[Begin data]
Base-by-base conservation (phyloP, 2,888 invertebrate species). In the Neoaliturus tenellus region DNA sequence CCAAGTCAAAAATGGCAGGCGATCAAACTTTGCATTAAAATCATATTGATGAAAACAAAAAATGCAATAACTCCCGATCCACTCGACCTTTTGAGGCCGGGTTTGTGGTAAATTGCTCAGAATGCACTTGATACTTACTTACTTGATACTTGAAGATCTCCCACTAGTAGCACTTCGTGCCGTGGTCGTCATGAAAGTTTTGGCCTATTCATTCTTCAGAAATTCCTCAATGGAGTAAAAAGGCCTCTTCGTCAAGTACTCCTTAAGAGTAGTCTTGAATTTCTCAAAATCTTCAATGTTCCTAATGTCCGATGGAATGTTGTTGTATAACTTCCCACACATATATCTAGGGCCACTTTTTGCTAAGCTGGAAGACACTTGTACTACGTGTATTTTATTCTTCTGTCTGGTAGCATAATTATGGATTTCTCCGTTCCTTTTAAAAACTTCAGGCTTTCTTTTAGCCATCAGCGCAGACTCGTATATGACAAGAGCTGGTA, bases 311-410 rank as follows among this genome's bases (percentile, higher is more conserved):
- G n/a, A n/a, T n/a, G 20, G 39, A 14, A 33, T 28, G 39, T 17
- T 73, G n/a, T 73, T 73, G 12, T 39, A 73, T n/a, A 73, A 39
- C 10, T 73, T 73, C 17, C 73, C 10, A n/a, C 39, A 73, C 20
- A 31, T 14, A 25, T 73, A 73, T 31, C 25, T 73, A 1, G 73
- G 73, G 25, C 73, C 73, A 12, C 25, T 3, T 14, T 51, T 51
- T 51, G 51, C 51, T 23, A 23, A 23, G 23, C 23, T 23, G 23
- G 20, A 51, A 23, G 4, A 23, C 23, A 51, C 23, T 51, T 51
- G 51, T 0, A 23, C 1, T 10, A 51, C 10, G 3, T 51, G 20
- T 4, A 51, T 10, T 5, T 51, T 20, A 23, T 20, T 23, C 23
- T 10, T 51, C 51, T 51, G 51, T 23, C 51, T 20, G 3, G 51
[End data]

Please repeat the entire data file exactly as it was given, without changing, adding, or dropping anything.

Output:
Base-by-base conservation (phyloP, 2,888 invertebrate species). In the Neoaliturus tenellus region DNA sequence CCAAGTCAAAAATGGCAGGCGATCAAACTTTGCATTAAAATCATATTGATGAAAACAAAAAATGCAATAACTCCCGATCCACTCGACCTTTTGAGGCCGGGTTTGTGGTAAATTGCTCAGAATGCACTTGATACTTACTTACTTGATACTTGAAGATCTCCCACTAGTAGCACTTCGTGCCGTGGTCGTCATGAAAGTTTTGGCCTATTCATTCTTCAGAAATTCCTCAATGGAGTAAAAAGGCCTCTTCGTCAAGTACTCCTTAAGAGTAGTCTTGAATTTCTCAAAATCTTCAATGTTCCTAATGTCCGATGGAATGTTGTTGTATAACTTCCCACACATATATCTAGGGCCACTTTTTGCTAAGCTGGAAGACACTTGTACTACGTGTATTTTATTCTTCTGTCTGGTAGCATAATTATGGATTTCTCCGTTCCTTTTAAAAACTTCAGGCTTTCTTTTAGCCATCAGCGCAGACTCGTATATGACAAGAGCTGGTA, bases 311-410 rank as follows among this genome's bases (percentile, higher is more conserved):
- G n/a, A n/a, T n/a, G 20, G 39, A 14, A 33, T 28, G 39, T 17
- T 73, G n/a, T 73, T 73, G 12, T 39, A 73, T n/a, A 73, A 39
- C 10, T 73, T 73, C 17, C 73, C 10, A n/a, C 39, A 73, C 20
- A 31, T 14, A 25, T 73, A 73, T 31, C 25, T 73, A 1, G 73
- G 73, G 25, C 73, C 73, A 12, C 25, T 3, T 14, T 51, T 51
- T 51, G 51, C 51, T 23, A 23, A 23, G 23, C 23, T 23, G 23
- G 20, A 51, A 23, G 4, A 23, C 23, A 51, C 23, T 51, T 51
- G 51, T 0, A 23, C 1, T 10, A 51, C 10, G 3, T 51, G 20
- T 4, A 51, T 10, T 5, T 51, T 20, A 23, T 20, T 23, C 23
- T 10, T 51, C 51, T 51, G 51, T 23, C 51, T 20, G 3, G 51